From the Champions League final to mid-table obscurity, a lot has changed in a year for Tottenham
One year ago, Tottenham had just knocked Borussia Dortmund out of the Champions League in resounding style. Spurs won 4-0 on aggregate over two legs, with goals from Son Heung-min, Jan Vertonghen, Fernando Llorente and Harry Kane booking the north Londoners a spot in the quarter-finals of the competition.
An enthralling two-legged tie against Manchester City, which resulted in Mauricio Pochettino’s side prevailing after a dramatic comeback at the Etihad, ensued last April and nobody will forget what happened when Ajax came to visit in the semi-finals. After losing 1-0 in the first leg on home soil, Spurs had their work cut out to turn the tie around in Amsterdam. And, when they fell to a two-goal disadvantage in the first-half at the Johan Cruijff ArenA, the journey appeared to be over.
Indeed, a sensational comeback - reminiscent to what had gone before against City in the previous round - saw them achieve the unthinkable and make it through to the final of the Champions League for the first time in their 137-year history. Lucas Moura’s stunning second-half hat-trick meant that Spurs and Liverpool would meet in an all-English final for the first time in 11 years, and showed the world that the club did in fact have a backbone and were capable of digging in to achieve results when the going got tough, contrary to what many believed.
The dream came to an end as Liverpool clinched their sixth European Cup thanks to a 2-0 win at the Wanda Metropolitano, but Tottenham’s journey to the final and the character they showed along the way was rightfully lauded. The Lilywhites also obtained a fourth-place finish in the Premier League and, in turn, qualified for the Champions League; the feel good factor was rife at the gleaming new Tottenham Hotspur Stadium last summer.
A poor start to this season resulted in Mauricio Pochettino’s dismissal back in November, however, with Jose Mourinho drafted in to steer the club back on track.
It hasn’t worked. Tottenham currently lie 8th in the Premier League after 29 games and find themselves seven points behind 4th-placed Chelsea, leaving their hopes of qualifying for next season’s Champions League hanging firmly in the balance. Spurs were knocked out of the FA Cup by strugglers Norwich City last week and last night bowed out of the Champions League thanks to a humiliating 3-0 defeat to RB Leipzig in the last-16.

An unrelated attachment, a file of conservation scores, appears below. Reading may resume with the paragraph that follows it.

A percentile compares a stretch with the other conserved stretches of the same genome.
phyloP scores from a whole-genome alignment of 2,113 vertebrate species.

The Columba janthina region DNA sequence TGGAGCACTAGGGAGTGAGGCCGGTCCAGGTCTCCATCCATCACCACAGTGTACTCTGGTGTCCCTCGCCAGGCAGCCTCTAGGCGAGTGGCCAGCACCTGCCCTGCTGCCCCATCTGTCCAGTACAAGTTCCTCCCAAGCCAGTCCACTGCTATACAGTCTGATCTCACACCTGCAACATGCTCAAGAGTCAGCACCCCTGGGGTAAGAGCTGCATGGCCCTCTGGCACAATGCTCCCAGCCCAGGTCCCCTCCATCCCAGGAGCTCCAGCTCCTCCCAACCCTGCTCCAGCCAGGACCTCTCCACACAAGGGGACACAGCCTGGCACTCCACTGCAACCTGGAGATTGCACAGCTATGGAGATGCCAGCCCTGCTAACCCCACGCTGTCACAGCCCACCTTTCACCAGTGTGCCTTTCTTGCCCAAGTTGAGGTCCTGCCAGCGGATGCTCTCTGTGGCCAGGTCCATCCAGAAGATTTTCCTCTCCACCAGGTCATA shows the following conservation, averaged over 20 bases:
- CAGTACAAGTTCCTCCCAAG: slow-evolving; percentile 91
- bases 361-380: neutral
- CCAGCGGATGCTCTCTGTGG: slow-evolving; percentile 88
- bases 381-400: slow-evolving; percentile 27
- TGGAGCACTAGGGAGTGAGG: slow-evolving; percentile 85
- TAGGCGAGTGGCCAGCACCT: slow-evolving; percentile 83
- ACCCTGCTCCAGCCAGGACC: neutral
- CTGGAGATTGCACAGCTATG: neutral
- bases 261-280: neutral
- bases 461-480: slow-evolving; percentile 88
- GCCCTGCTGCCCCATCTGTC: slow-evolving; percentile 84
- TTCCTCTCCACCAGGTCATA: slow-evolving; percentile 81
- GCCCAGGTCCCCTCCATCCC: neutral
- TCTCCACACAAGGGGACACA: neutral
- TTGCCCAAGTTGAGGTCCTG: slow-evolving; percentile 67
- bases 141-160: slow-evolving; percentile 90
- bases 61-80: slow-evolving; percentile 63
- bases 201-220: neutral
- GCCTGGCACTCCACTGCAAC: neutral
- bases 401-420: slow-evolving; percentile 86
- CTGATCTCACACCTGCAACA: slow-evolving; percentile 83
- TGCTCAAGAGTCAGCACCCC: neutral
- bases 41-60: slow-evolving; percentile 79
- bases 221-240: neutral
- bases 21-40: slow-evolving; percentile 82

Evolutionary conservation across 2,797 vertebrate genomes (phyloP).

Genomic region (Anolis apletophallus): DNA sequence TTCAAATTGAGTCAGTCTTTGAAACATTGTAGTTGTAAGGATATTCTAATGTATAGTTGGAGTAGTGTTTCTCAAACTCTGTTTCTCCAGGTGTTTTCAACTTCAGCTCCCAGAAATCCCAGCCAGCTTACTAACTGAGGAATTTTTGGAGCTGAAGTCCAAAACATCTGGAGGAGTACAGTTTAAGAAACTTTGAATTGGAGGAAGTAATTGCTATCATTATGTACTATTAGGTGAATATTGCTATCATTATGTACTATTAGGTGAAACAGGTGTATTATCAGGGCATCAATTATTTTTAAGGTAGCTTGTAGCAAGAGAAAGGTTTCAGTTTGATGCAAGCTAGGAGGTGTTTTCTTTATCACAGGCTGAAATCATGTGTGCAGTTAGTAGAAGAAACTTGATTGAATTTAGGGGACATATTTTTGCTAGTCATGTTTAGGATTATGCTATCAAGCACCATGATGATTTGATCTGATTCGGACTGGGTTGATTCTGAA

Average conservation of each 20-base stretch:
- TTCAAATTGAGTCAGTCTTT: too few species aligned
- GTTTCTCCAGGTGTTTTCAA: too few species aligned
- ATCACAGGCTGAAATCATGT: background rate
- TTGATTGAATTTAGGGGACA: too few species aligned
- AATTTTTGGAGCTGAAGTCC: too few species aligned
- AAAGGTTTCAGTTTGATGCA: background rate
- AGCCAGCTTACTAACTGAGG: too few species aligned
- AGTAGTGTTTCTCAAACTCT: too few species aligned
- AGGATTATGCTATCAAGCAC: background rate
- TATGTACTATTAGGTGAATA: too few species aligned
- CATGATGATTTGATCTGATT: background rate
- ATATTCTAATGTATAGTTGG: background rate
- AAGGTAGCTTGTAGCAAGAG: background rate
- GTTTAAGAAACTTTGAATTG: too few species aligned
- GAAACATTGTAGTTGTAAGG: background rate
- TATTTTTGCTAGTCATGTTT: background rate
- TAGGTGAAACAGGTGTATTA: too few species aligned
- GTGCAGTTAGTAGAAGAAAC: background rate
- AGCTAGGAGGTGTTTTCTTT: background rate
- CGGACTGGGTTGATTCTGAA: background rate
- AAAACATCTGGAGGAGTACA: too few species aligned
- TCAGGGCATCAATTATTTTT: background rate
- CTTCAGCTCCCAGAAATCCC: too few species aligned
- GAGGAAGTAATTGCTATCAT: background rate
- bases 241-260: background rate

While Tottenham’s hopes of breaking into the top-four this season are still (only just) alive, the north London club’s growing list of injury concerns look as if they will curtail their Champions League aspirations. Spurs have already played without their talismanic captain Harry Kane for the most-part of 2020, while Son Heung-min’s absence throughout the previous three-and-a-half weeks has been hugely noticeable.
The sale of Christian Eriksen to Inter Milan in January has meant that Spurs lack a creative spark in midfield and, above all else, are missing out on vital personnel. The Dane was having a poor season by his exceptionally high standards, but he was still capable of producing moments of magic for Tottenham, and since his exit they have looked lifeless in the middle of the pitch.
Seasoned professionals, who were not long ago deemed to be some of the best in the business, have been calamitous this season. The likes of Jan Vertonghen, Toby Alderweireld and Hugo Lloris have been a shadow of their former selves this time out, with the latter at fault for two of Leipzig’s goals during Tuesday night’s Champions League disasterclass in Germany.
Defensively Spurs have been under-par, conceding 45 goals in 29 games. To put things into context, leaders Liverpool have conceded less than half that amount with 21, while the likes of Sheffield United - a team promoted from the Championship last season and given little hope of survival by most at the beginning of the campaign - have conceded 20 goals fewer.
Record signing Tanguy Ndombele has so far failed to live up to expectations, despite showing flashes of potential. The French midfielder was publicly criticised by Mourinho after his lacklustre first-half display against Burnley on Saturday, which further suggests that something is massively amiss at the club right now. The players don’t seem to be gelling; they don’t appear to be working for one and other and there seems to be a stark lack of communication between the on-field staff and management.
The manner in which they succumbed to Norwich in the cup and were bullied out of Europe is the icing on the cake. Eric Dier is now scrapping with fans - it’s all very peculiar. Injuries to crucial players have played their part, that much is undeniable, but it cannot be used as the sole excuse.
Just a year ago, the north Londoners were flying high in the top-four and gearing up for a Champions League quarter-final. Twelve months on and the situation could not be more different in N17. Jose Mourinho dubbed himself as the ‘Special One’ when he arrived on English shores 16 years ago; now, he must prove that he is still deserving of that accolade by pulling Tottenham out of the rubble and back to where they need to be, quickly.
Odds for Tottenham to make the top-four: 14/1 with William Hill.